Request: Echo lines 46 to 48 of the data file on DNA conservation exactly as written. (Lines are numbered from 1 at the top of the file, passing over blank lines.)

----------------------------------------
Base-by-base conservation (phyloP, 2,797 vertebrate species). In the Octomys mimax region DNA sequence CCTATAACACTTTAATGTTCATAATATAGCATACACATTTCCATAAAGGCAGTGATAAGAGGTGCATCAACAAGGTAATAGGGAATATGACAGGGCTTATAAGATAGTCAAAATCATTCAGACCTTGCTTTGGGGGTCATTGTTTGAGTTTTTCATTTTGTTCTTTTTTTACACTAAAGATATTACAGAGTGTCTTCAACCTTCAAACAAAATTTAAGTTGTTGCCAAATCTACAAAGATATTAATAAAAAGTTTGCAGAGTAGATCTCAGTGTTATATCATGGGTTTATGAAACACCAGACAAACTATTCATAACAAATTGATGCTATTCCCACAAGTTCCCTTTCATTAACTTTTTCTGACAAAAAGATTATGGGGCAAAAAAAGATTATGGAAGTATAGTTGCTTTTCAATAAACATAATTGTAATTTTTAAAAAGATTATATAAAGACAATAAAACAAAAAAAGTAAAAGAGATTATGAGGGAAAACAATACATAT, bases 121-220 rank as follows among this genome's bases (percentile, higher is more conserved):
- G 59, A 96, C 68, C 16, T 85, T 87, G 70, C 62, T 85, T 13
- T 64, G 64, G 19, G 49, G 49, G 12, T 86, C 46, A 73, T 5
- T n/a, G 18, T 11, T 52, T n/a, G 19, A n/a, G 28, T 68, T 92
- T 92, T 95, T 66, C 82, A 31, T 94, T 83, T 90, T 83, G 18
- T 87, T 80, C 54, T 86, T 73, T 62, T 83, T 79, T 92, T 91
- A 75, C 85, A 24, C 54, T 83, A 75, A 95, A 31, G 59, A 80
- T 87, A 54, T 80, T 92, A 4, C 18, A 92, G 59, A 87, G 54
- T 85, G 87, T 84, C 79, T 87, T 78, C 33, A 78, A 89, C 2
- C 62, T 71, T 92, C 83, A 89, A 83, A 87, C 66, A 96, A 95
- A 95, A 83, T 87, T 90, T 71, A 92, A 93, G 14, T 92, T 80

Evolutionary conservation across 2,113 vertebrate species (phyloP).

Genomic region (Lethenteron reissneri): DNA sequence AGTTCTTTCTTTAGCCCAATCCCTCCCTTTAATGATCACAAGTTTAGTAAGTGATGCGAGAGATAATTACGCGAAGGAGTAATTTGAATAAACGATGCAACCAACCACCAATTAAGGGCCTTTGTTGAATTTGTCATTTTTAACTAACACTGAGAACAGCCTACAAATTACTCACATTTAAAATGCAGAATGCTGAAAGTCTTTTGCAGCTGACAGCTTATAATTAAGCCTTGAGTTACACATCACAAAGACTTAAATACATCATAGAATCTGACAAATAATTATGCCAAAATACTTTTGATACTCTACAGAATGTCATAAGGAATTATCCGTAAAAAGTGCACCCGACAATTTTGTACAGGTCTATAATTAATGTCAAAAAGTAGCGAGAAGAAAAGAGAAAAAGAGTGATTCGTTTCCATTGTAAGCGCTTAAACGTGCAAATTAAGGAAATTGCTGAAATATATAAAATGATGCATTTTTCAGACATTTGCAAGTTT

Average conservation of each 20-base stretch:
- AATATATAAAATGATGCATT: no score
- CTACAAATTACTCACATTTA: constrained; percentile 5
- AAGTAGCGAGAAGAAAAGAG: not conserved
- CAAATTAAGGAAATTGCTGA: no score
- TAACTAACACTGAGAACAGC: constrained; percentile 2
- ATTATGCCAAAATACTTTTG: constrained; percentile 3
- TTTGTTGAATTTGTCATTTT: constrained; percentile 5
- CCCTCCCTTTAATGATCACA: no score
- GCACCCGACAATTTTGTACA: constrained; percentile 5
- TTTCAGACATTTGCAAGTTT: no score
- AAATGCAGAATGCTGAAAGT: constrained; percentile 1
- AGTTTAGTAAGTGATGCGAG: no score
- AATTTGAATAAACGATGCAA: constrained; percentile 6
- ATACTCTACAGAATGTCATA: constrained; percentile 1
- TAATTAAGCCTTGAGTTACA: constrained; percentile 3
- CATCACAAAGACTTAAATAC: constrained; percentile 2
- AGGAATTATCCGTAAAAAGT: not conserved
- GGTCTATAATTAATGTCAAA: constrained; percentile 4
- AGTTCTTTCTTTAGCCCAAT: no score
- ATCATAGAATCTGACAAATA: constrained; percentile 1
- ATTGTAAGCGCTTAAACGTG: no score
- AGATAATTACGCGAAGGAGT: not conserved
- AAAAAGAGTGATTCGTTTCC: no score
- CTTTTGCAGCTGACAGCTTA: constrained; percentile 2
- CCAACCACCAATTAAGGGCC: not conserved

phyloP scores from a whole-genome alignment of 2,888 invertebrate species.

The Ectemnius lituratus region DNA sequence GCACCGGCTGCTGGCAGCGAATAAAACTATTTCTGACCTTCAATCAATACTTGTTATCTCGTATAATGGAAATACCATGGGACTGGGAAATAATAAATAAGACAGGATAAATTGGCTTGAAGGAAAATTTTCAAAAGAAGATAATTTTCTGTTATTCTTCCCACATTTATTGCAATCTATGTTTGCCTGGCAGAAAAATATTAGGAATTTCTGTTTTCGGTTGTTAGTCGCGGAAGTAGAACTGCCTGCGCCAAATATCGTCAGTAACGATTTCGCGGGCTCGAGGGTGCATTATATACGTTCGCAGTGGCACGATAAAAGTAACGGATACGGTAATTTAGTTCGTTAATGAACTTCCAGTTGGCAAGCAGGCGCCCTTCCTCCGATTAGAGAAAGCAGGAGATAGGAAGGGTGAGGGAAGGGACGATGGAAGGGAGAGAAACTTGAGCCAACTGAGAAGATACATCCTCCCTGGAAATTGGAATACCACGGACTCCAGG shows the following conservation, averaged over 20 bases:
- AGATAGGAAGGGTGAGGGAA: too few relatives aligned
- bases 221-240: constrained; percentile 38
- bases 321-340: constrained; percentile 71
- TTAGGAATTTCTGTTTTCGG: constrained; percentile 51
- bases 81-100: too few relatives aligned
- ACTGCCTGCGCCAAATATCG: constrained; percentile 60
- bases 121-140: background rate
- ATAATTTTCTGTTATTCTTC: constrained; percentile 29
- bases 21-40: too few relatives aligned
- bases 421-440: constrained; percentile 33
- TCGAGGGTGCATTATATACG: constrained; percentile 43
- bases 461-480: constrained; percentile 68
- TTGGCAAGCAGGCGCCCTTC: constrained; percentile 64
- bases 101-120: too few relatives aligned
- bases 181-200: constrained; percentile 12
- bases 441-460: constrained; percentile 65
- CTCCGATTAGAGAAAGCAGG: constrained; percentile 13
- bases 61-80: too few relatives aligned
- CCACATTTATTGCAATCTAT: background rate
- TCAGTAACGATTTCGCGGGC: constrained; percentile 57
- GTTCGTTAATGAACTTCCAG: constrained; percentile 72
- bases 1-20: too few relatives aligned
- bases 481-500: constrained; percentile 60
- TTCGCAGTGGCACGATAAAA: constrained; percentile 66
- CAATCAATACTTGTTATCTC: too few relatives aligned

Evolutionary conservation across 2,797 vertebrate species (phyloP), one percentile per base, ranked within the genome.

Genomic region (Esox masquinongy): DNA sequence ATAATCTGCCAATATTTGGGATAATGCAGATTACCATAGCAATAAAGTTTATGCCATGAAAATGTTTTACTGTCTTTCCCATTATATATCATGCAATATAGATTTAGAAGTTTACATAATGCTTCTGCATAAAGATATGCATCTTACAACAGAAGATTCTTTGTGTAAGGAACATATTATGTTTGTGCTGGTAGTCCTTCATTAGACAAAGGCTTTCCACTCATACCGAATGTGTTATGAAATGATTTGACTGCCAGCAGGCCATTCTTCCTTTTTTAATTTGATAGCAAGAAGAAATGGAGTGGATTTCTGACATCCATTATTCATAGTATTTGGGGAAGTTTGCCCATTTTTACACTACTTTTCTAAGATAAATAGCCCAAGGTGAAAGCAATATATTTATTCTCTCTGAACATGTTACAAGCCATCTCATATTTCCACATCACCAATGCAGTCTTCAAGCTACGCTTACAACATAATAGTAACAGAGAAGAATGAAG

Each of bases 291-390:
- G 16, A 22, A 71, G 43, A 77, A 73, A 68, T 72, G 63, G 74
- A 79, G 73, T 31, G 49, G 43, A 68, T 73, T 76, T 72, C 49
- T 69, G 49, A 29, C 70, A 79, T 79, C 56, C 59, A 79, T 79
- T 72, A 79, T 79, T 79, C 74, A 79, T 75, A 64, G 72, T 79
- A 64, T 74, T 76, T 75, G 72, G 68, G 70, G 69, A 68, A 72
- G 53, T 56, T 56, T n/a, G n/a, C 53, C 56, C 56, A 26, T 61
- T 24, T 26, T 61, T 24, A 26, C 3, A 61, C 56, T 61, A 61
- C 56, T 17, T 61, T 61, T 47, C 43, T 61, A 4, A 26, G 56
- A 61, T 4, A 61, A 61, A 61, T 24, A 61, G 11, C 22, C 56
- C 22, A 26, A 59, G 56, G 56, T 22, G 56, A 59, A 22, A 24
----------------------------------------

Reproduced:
- bases 81-100: too few relatives aligned
- ACTGCCTGCGCCAAATATCG: constrained; percentile 60
- bases 121-140: background rate